Federer Splits With Coach Paul Annacone After Grand Slam Drought

Former World No. 1 tennis player Roger Federer has split with his coach Paul Annacone after failing to reach the final of any of the four Grand Slam tournaments for the first time since 2002.

“After a terrific 3 1/2 years working together, Paul and I have decided to move on to the next chapter in our professional lives,” the 32-year-old Swiss player said on his website.

Federer made his earliest exit from the U.S. Open in 10 years in September when the seventh seed was beaten 7-6 (7-3), 6-3, 6-4 by 19th-seeded Tommy Robredo of Spain in a fourth-round match. He also lost this year in the second round of Wimbledon, a tournament where he has previously triumphed seven times, and was defeated in the quarterfinals of the French Open and the semifinals of the Australian Open.

Federer, who has won a record 17 major men’s singles titles, has spent a record 302 weeks as the world’s top player, including 237 consecutive weeks from Feb. 2, 2004 to Aug. 18, 2008. He reclaimed the top spot in 2009 before sliding as low as No. 3 in 2010.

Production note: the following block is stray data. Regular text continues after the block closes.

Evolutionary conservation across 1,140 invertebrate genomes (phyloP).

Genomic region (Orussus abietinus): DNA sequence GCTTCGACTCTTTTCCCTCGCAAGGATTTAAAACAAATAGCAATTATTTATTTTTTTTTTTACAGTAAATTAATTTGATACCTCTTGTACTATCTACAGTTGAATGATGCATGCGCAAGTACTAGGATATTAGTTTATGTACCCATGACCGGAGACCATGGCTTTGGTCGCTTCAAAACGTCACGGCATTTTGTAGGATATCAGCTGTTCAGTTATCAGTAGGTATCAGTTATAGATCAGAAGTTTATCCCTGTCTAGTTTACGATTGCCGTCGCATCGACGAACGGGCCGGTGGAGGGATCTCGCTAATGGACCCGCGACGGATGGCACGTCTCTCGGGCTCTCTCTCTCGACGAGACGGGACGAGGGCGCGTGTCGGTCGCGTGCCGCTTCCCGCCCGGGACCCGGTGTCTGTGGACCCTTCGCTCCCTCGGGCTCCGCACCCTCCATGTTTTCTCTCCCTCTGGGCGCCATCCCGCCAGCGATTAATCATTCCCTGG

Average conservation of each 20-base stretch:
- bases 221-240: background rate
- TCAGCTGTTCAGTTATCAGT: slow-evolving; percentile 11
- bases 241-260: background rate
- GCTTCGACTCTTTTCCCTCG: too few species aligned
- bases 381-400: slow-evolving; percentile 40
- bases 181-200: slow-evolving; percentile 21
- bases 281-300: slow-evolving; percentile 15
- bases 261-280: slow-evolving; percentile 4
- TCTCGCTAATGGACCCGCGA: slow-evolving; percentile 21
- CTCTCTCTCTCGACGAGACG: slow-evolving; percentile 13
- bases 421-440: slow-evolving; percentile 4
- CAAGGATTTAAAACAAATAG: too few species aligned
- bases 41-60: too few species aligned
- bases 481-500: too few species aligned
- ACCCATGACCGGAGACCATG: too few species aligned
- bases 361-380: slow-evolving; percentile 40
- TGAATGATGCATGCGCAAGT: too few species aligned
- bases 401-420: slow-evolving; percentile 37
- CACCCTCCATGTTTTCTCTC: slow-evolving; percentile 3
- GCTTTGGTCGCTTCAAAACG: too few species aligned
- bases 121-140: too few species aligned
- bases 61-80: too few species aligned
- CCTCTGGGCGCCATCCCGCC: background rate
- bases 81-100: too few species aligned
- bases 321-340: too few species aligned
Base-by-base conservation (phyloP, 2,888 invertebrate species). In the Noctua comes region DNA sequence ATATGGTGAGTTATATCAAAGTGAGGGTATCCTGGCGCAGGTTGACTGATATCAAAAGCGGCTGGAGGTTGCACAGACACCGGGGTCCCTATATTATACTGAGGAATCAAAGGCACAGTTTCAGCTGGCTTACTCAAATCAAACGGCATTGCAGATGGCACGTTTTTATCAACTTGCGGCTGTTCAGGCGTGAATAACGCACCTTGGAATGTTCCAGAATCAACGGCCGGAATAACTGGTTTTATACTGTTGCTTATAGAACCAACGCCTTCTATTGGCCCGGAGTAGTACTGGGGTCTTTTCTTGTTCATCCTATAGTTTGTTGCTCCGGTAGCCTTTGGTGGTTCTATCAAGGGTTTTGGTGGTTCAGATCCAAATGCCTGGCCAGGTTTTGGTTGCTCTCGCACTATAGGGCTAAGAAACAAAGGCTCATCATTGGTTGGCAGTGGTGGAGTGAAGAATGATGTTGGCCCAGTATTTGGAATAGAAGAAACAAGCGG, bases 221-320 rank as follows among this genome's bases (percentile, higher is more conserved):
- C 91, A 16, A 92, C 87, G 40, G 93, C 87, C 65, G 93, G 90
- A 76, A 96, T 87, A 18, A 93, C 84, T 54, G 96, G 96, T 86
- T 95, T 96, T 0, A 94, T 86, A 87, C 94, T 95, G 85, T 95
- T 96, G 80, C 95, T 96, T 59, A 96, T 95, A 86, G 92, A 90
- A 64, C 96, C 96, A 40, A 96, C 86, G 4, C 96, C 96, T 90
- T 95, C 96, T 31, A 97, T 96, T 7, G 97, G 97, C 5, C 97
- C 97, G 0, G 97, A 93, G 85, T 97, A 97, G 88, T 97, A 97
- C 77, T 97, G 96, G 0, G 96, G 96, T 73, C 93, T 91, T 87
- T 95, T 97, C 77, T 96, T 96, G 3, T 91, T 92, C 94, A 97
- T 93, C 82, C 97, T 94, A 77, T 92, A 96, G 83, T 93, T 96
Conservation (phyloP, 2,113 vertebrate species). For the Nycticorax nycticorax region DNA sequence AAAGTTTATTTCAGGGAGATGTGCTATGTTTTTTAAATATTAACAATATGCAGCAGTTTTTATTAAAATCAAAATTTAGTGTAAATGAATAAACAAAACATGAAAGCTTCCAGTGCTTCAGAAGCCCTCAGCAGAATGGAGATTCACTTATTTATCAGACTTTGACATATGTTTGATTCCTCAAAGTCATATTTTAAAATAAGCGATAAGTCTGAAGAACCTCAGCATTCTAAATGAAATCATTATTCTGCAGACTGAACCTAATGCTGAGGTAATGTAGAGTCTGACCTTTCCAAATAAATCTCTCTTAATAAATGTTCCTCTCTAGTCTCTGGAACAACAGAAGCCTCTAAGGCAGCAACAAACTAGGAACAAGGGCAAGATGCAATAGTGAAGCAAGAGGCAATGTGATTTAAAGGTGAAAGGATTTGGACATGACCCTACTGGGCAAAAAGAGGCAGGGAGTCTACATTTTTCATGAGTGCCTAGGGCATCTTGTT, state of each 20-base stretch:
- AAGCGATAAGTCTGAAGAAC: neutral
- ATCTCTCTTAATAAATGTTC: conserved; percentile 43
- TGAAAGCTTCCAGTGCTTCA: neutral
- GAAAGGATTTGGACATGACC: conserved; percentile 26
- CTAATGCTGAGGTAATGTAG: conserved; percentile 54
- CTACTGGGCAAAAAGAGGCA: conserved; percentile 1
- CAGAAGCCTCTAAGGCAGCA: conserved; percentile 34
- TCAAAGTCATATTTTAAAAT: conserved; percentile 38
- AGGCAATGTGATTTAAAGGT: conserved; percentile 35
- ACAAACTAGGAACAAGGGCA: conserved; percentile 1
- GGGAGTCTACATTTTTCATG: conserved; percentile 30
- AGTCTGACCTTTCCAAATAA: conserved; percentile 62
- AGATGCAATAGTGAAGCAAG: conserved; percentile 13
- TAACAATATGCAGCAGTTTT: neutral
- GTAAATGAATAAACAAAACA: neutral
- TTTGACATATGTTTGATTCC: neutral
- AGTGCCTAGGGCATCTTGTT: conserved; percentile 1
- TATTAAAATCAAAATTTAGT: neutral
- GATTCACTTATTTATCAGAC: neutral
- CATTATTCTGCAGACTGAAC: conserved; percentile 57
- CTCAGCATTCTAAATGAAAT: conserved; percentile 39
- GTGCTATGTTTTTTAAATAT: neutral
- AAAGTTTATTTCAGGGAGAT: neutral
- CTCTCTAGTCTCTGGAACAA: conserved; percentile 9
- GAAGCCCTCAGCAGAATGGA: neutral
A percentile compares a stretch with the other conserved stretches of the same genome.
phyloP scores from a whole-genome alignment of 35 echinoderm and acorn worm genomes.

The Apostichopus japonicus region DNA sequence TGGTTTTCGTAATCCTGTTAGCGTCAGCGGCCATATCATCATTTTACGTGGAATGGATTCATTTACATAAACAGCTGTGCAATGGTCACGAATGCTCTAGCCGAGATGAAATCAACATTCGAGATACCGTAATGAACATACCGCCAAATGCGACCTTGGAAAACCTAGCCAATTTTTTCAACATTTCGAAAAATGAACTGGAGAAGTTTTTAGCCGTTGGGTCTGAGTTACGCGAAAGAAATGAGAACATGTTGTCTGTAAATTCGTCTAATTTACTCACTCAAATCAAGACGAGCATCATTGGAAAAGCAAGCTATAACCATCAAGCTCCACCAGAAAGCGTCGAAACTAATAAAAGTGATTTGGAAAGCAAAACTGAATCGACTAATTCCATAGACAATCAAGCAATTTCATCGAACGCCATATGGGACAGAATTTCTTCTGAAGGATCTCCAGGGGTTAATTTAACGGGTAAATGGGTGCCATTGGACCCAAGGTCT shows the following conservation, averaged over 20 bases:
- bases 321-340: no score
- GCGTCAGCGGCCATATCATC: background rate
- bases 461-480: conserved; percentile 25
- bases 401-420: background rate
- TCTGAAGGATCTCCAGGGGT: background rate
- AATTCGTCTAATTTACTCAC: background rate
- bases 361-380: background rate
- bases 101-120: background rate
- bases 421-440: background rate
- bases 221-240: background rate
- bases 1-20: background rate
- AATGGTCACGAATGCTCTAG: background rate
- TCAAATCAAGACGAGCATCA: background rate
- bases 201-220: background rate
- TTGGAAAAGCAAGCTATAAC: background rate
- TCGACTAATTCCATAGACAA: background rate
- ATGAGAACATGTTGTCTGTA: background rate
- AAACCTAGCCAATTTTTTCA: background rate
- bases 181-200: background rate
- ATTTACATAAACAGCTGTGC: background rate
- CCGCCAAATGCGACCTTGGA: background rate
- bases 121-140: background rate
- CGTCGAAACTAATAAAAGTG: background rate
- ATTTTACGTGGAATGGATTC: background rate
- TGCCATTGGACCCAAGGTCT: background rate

The Swiss player hired Annacone, who had previously coached former No. 1 Pete Sampras, on a trial basis in 2010 after he lost in the quarterfinals of both the French Open and Wimbledon. He won another Wimbledon title last year and once again rose to the top of the rankings in 2012, but has fallen to seventh this year with no major titles to his credit.

Goals Achieved

“When we started together we had a vision of a three-year plan to win another Grand Slam title and get back to the number one ranking,” Federer said of his relationship with Annacone. “Along with many other goals and great memories, these two main goals were achieved. After numerous conversations culminating at the end of our most recent training block, we felt like this was the best time and path for both of us.”

Annacone left his previous job as head coach of the U.K.’s Lawn Tennis Association to work with Federer. He took up the LTA job in 2006 and before that the American coached both 14-time major winner Sampras and Tim Henman, formerly Britain’s top player.

Federer had been guided by Australian coaches Peter Carter, who died in 2002, and Tony Roche. After splitting from Roche in 2007, he worked with his nation’s Davis Cup captain Severin Luthi.

In addition to his record-equaling seven Wimbledon wins, Federer has won four Australian Opens, one French Open and five U.S. Opens. The 2012 Wimbledon championship was his most recent Grand Slam victory.

To contact the reporter on this story: Benjamin Purvis in Sydney at bpurvis@bloomberg.net Nancy Kercheval in Washington at Nkercheval@bloomberg.net

To contact the editor responsible for this story: Jim McDonald at jmcdonald8@bloomberg.net

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